Menzies Lecture Theatre 1
17 Liverpool Street, Hobart
This presentation covers two topics of importance to Australia in a changing climate. First, although prescribed burns help wildfire mitigation, they can impact air quality. Dr Di Virgilio identifies the meteorological factors linked to poor air quality during burns. He demonstrate how meteorological diurnal variation leads to elevated PM2.5 concentrations during burns and suggest how burn timing might change to reduce air pollution. Second, he will introduce a project using high-resolution climate modelling to identify how future changes in atmospheric instability and dryness increase the potential for extreme wildfires. He identifies where in Australia these increased risks are likely to occur, as well as a forward extension of the season conducive to extreme wildfires into spring. This change is important, because extreme wildfires are typically summer phenomena. These findings are relevant to the planning for and management of dangerous wildfires and have implications for urban expansion on fire-prone landscapes.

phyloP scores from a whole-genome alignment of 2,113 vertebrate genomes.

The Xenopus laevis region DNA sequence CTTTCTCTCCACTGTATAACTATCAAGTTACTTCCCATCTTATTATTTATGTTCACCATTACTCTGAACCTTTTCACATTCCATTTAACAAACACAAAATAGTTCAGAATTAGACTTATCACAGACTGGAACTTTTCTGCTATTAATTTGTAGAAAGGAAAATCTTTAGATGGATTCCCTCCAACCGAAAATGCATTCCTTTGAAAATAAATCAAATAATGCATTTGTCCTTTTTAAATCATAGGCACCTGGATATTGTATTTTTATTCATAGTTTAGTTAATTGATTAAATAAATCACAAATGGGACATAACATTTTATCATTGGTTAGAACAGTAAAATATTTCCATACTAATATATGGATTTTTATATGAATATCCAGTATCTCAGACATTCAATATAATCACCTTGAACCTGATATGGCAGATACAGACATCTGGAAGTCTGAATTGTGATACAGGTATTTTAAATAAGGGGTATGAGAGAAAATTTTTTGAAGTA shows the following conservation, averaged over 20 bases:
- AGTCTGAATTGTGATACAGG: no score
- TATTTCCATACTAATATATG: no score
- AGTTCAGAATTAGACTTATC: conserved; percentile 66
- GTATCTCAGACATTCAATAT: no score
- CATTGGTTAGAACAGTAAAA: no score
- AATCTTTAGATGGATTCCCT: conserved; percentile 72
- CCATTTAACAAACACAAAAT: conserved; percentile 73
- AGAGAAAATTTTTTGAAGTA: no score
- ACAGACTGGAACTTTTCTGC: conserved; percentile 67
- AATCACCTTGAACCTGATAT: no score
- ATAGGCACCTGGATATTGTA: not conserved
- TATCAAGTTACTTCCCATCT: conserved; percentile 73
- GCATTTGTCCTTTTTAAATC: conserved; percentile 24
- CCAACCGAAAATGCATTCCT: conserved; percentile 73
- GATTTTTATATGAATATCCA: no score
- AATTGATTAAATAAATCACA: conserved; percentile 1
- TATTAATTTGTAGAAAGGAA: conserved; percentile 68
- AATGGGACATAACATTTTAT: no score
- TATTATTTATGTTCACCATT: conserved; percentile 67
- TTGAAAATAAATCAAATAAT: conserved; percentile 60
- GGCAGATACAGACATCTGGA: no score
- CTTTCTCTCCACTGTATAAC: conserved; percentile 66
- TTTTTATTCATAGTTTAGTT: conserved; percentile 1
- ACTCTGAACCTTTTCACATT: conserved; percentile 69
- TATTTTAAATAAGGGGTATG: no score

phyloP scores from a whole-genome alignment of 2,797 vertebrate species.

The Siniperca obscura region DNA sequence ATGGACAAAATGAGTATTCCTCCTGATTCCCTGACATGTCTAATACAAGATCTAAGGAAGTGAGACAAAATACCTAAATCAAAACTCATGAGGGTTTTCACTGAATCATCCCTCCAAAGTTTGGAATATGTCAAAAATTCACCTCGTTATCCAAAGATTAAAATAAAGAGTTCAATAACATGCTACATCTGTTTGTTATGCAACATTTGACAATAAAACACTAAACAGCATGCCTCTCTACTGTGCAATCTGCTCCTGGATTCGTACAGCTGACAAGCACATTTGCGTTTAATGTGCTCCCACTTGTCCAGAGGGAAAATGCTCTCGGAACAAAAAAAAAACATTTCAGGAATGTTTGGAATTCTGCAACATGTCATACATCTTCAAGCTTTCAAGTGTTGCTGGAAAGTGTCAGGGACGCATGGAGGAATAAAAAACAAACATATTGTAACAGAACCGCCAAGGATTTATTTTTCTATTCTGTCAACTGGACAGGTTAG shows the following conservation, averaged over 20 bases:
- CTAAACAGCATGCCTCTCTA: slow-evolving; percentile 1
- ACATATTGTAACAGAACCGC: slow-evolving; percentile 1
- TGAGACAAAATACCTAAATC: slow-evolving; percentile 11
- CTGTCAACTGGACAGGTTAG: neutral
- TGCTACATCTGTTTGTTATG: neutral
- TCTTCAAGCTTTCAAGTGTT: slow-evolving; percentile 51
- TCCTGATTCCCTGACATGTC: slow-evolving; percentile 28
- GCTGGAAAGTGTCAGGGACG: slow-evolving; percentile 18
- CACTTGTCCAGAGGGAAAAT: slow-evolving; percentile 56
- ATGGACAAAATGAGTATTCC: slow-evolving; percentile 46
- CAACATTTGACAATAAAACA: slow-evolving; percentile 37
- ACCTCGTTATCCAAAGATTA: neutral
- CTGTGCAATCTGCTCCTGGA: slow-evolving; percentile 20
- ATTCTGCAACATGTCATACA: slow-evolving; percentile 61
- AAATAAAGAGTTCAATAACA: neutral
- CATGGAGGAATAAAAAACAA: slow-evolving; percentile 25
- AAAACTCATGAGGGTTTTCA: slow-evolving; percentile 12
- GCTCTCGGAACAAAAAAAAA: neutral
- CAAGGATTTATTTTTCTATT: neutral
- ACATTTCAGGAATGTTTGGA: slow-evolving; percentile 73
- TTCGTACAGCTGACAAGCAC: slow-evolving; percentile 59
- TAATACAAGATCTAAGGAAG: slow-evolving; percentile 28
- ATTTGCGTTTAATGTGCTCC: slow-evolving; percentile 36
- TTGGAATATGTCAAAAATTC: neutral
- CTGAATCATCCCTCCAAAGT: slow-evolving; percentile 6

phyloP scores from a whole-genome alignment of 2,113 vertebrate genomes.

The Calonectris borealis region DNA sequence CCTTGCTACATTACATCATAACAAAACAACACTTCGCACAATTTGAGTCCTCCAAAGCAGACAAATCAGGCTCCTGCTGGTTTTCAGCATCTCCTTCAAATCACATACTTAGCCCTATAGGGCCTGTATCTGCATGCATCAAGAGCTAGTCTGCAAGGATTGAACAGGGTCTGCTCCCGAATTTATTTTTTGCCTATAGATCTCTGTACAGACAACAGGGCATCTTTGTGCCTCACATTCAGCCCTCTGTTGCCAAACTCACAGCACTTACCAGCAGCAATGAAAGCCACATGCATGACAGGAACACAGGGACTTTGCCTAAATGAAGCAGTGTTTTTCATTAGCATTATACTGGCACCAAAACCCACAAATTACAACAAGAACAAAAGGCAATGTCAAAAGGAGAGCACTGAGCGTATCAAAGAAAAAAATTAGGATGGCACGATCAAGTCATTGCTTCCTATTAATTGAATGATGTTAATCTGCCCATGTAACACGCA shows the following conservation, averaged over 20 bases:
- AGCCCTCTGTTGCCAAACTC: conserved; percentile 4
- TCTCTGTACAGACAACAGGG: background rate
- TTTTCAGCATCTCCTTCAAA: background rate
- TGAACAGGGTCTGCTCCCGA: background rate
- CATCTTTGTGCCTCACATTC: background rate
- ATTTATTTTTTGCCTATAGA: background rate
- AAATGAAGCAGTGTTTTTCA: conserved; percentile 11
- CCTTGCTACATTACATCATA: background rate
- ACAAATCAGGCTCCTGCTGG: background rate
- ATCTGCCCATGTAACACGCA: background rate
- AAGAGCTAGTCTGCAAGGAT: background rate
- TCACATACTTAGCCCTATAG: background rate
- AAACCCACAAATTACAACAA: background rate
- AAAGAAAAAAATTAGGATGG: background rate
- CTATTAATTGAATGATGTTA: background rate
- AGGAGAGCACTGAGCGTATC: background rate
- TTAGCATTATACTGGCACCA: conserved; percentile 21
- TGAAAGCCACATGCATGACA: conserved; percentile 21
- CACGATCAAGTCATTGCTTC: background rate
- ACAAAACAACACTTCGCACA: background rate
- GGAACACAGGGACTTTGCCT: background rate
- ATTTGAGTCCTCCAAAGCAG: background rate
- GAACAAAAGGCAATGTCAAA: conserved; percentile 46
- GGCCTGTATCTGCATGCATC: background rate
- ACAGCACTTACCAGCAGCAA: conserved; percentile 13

Giovanni Di Virgilio is a Postdoctoral Researcher at the Climate Change Research Centre at the University of New South Wales. He has a keen interest in air pollution meteorology, and has worked in projects investigating the impacts of wildfires and prescribed burning on urban air quality in Sydney. His current research focus is on regional climate modelling, with a keen interest in model evaluation, climate change adaptation, and projections of future extreme wildfire risk.